Epistemology, Methodology, and Philosophy of Science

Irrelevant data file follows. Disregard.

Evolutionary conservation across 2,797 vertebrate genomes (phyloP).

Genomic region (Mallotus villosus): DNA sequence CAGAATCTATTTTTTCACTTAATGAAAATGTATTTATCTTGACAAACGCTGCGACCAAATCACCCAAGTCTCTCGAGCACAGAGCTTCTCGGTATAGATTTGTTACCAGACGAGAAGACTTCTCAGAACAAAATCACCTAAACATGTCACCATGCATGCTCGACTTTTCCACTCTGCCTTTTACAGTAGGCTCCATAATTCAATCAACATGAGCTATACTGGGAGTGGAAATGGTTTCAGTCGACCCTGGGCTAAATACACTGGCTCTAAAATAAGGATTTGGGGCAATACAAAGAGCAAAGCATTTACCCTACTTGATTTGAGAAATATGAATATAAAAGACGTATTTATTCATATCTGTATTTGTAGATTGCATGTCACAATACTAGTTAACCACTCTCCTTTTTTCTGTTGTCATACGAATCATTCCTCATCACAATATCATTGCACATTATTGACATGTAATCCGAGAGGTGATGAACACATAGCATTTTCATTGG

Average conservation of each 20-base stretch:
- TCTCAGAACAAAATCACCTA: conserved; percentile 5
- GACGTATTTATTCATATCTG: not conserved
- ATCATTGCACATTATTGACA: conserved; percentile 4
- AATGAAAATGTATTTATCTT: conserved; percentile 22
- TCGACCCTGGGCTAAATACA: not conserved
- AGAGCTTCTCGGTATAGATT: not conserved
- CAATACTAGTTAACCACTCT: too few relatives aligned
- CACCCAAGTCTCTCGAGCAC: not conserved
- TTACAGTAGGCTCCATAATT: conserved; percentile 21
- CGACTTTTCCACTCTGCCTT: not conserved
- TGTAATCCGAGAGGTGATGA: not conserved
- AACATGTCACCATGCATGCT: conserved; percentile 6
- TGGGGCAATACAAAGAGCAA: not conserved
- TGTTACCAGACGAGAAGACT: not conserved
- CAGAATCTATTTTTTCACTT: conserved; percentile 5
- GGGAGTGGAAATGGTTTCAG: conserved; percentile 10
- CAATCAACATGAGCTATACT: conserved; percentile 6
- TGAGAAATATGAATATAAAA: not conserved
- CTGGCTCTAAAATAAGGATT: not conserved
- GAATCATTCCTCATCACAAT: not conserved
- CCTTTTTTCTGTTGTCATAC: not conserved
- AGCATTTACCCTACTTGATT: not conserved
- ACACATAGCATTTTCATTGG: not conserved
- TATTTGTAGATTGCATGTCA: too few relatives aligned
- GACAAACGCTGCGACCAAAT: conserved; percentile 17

Professor C. G. Hempel (known to a host of admirers and friends as 'Peter' Hempel) is one of the most esteemed and best loved philosophers in the If an Empiricist Saint were not somewhat of a Meinongian Impos world. sible Object, one might describe Peter Hempel as an Empiricist Saint. In deed, he is as admired for his brilliance, intellectual flexibility, and crea tivity as he is for his warmth, kindness, and integrity, and does not the presence of so many wonderful qualities in one human being assume the dimensions of an impossibility? But Peter Hempel is not only possible but actual! One of us (Hilary Putnam) remembers vividly the occasion on which he first witnessed Hempel 'in action'. It was 1950, and Quine had begun to attack the analytic/synthetic distinction (a distinction which Carnap and Reichenbach had made a cornerstone, if not the keystone, of Logical Em piricist philosophy). Hempel, who is as quick to accept any idea that seems to contain real substance and insight as he is to demolish ideas that are empty or confused, was one of the first leading philosophers outside of Quine's immediate circle to join Quine in his attack. Hempel had come to Los Angeles (where Reichenbach taught) on a visit, and a small group consisting of Reichenbach and a few of his graduate students were gath ered together in Reichenbach's home to hear Hempel defend the new posi tion.